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Dr. James Key
By Dr. James KeyShortly after I returned from a year-long deployment from Baghdad, Iraq, a generous couple reminded me that there are still a few people left in our society who haven't forgotten how to say ‘thank you.'
I was sitting in a restaurant enjoying my lunch, when the waitress returned to my table to inform me that a couple in another booth, who asked to remain anonymous, told her to put my bill on their credit card.
She told me that they saw me in my uniform, eating alone and wanted to show their appreciation by paying for my meal. She said, "It's no big deal. It's just their way of thanking you for serving our nation."While this gesture of kindness might have been no big deal to the waitress, it was certainly a big deal to me. It restored my hope and assured me that no matter how people feel about the war, good, bad or indifferent, they appreciate the sacrifice and selfless service of our young men and women in uniform.
As we prepare to enjoy the days of the holiday season, let us remember that Thanksgiving is more than a four-day weekend off from work, but a time for families and friends to gather for a day of thanks.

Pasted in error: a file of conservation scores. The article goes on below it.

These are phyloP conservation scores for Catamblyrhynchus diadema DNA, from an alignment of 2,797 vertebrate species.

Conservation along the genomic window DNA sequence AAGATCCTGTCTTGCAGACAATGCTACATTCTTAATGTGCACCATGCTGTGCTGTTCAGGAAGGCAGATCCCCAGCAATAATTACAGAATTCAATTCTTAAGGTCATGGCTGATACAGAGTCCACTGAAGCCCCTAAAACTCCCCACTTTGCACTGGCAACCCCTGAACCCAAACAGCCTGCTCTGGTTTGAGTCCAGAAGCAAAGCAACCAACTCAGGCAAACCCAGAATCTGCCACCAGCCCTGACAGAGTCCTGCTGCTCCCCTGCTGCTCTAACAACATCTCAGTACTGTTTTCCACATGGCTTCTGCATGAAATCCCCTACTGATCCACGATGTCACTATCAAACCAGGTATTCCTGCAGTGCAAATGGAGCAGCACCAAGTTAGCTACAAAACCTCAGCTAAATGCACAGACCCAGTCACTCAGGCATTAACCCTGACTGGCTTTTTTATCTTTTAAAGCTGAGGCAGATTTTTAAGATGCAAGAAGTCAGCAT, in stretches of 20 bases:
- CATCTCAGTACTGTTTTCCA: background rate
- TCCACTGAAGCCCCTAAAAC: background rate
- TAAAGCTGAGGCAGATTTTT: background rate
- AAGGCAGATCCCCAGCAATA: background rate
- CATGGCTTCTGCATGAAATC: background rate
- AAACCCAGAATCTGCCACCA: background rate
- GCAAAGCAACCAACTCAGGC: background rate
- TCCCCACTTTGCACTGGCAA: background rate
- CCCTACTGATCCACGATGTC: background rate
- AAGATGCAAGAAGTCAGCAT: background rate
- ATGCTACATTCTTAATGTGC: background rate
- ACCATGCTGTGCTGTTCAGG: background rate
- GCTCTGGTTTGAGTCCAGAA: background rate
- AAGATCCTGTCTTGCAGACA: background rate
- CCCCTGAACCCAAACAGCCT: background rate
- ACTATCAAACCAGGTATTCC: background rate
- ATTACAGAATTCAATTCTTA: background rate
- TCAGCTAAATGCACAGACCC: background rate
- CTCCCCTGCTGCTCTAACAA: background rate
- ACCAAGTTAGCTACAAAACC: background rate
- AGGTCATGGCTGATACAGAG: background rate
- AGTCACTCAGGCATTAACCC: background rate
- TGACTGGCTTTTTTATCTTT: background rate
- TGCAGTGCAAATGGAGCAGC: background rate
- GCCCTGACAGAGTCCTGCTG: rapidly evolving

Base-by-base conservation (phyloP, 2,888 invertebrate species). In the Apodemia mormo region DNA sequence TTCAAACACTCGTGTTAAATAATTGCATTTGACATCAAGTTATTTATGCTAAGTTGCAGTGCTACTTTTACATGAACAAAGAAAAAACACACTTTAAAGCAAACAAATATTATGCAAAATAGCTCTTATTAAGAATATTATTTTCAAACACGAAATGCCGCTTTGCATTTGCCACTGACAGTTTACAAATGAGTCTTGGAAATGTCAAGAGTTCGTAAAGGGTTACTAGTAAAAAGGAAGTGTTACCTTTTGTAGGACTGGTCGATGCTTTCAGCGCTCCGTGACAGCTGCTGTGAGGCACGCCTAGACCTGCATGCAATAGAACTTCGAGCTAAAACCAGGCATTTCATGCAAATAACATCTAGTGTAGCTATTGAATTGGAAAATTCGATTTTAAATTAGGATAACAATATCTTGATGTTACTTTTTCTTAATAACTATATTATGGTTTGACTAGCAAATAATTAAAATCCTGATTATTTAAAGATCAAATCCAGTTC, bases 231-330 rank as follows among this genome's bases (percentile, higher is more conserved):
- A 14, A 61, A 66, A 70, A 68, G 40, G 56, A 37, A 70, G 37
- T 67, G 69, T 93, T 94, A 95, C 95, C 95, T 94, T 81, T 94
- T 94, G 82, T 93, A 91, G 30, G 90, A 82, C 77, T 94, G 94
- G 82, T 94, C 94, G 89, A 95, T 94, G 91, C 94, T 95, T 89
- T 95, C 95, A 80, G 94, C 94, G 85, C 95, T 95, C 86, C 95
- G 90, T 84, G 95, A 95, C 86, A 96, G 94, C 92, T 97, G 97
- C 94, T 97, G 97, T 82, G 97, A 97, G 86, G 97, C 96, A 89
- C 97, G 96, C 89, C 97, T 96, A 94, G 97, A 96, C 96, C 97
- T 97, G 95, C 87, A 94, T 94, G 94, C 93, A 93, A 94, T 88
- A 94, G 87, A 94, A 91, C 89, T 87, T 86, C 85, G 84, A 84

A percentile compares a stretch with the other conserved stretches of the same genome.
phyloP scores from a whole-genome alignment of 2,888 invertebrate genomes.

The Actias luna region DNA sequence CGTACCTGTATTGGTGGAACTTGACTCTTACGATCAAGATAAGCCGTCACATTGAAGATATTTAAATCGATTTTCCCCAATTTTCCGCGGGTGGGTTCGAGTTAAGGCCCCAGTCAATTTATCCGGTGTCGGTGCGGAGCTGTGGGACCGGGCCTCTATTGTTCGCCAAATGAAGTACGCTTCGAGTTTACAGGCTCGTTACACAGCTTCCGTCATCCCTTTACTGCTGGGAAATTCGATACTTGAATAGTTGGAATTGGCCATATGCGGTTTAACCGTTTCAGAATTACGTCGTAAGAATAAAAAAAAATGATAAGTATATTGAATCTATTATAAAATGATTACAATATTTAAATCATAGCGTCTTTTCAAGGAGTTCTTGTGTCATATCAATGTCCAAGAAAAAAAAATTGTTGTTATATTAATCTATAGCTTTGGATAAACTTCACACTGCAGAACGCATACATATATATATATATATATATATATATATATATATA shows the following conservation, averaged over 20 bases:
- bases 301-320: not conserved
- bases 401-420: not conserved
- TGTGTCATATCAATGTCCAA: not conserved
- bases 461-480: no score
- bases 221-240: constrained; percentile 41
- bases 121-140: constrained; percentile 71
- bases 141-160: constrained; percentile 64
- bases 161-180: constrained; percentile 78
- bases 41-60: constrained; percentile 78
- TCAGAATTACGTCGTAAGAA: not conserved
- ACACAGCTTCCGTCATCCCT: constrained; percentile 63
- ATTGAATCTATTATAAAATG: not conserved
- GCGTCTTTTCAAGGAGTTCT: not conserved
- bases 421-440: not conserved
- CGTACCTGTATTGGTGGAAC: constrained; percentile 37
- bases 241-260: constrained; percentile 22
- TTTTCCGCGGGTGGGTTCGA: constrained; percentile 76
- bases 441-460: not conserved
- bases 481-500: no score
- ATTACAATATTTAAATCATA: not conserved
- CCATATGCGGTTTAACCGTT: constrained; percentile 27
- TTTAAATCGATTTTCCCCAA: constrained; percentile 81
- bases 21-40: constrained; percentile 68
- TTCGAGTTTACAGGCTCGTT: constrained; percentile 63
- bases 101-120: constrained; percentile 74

Unfortunately, sometimes we become overwhelmed by the daily events of life and forget to count our blessings or say ‘thank you' to those who have been a blessing to us. This is an age-old lesson.
More than 2,000 years ago, according to Luke 17:11-19, Jesus was on the border between Galilee and Samaria and was met by a group of 10 men who suffered from leprosy, a disease that disfigures the skin and at the time, made the victim a social outcast.When the 10 men saw Jesus, they stood at a distance and called out in a loud voice, "Jesus, Master, have pity on us!" Jesus responded, "Go show yourselves to the priest." And as they went they were cleansed.
But one of them, when he saw that he was healed, came back praising God. He threw himself at Jesus' feet and thanked him. Jesus asked, "Were not all 10 cleansed? Where are the other nine?"
Did the other nine not appreciate what Jesus did for them? Or were they so overwhelmed by joy that they simply forgot to say "thank you?"
The Thanksgiving season is a good time to stop to count the blessings, large and small, that fill our lives. That couple who paid for my meal did more than simply provide my nourishment. They reaffirmed to me that we still live in a society that has not forgotten how to say ‘thank you,' including to our troops, many of whom will be working this holiday or celebrating it half a world away from their families so that the rest of us can have more reasons to be thankful.
Dr. James Key is a chaplain (Major) in the U.S. Army (Major), columnist, inspirational speaker and author of Touch and Go: From the Streets of South Central Los Angeles to the War in Iraq. www.jamesdkey.com